As for the size of the gift, in 2015 it stood at just over $52,000 and has risen steadily since then. Note, however, that while the share of gift receivers did not rise during the pandemic, the average gift has risen notably to reach a record high of $82,000 (Chart 1, right).
First time buyers are not the only ones receiving gifts. Just under 9% of mover-uppers also receive help. While that share has been on a declining trend (Chart 2, left), the size of the gift has risen dramatically to reach $128,000 in September 2021 (Chart 2, right).
As illustrated in Chart 3, the average size of a gift is highly correlated with home prices. In fact, over the past half a decade, growth in the average size of gift outpaced home price inflation, averaging 9.7% per year—a full two percentage points faster than growth in home prices.
No less than two-thirds of first-time buyers that received a gift indicated that the gift was the primary source of their down payment (Chart 4, left).
Naturally, here the gift is more substantial, averaging $104,000 for first-time buyers and no less than $157,000 for mover-uppers (Chart 4, right).
Overall we estimate that over the past year, gifting amounted to just over $10 billion, accounting for 10% of total down payments in the market as a whole during that period.
By province, the most expensive provinces naturally see the largest share of gifting (Chart 5).
Zooming in on Toronto and Vancouver, Charts 6 and 7 illustrate the dramatic increase in gifting those cities.
The average gift in Toronto during the first 3 quarters of 2021 is now estimated at more than $130,000 for first-time buyers while mover-uppers enjoyed a gift of almost $200,000. In Vancouver, those gifts are even larger, averaging $180,000 and $340,000 respectively.
How do parents come up with this money?
The narrative is that many of them get themselves into debt to support their kids.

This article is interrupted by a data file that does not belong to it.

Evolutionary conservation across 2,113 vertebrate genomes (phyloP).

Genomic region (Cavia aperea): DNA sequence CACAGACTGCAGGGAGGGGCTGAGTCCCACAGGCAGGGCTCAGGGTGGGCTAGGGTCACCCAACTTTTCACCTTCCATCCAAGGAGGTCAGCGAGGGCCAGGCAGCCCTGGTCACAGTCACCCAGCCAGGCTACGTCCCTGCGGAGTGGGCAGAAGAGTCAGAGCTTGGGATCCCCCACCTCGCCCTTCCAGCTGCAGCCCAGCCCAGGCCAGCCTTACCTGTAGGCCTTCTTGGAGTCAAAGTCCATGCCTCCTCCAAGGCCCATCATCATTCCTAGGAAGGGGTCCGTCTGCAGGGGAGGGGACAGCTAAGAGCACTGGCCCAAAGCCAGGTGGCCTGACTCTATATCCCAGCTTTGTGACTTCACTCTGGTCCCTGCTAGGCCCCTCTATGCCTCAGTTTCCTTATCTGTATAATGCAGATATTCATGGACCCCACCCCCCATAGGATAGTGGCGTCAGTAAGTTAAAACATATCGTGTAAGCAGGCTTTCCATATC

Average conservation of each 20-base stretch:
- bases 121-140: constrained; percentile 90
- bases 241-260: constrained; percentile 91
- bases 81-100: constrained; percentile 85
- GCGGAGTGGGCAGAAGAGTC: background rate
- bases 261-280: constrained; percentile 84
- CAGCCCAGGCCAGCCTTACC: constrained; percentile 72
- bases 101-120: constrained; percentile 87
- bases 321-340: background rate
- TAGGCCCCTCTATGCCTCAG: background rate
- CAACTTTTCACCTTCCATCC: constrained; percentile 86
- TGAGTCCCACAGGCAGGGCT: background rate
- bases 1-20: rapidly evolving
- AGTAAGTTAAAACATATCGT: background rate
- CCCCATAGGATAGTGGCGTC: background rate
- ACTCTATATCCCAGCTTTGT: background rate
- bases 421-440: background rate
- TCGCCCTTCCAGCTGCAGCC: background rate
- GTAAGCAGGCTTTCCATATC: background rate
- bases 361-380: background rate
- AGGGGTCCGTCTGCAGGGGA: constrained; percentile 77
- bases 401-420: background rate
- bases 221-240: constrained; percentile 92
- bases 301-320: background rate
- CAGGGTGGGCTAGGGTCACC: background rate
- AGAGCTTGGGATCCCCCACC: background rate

The evidence, however, questions that assertion. Based on Equifax information, we estimate that only 5.5% of gifting parents use debt to finance gifting. That rate is higher than seen in 2019 but it’s still relatively low (Chart 8).
No surprise, the highest share of parents using debt to assist are in Vancouver and Toronto. Therefore, it seems that a large portion of the gifting comes from parents’ savings, which of course grew notably during the pandemic— allowing for the increases in the size of the average gift.
Given the trend and the size of gifting, it is clear that this phenomenon is becoming an important factor impacting housing demand and therefore home prices in Canada.
As for the impact of wealth inequality, clearly gifting acts to narrow somewhat the wealth gap between gifting and non-gifting parents.
At the same time, however, gifting clearly works to widen the wealth gap between receivers and non-receivers. That increase in the gap is much larger than the actual gift size as it might make the difference between owning and not owning a house, with receivers potentially benefiting from future home price appreciation.
Furthermore, gifting also works to reduce the size of the mortgage and therefore leads to significant savings on interest payments over time.
That’s it for me, have a great weekend, everybody!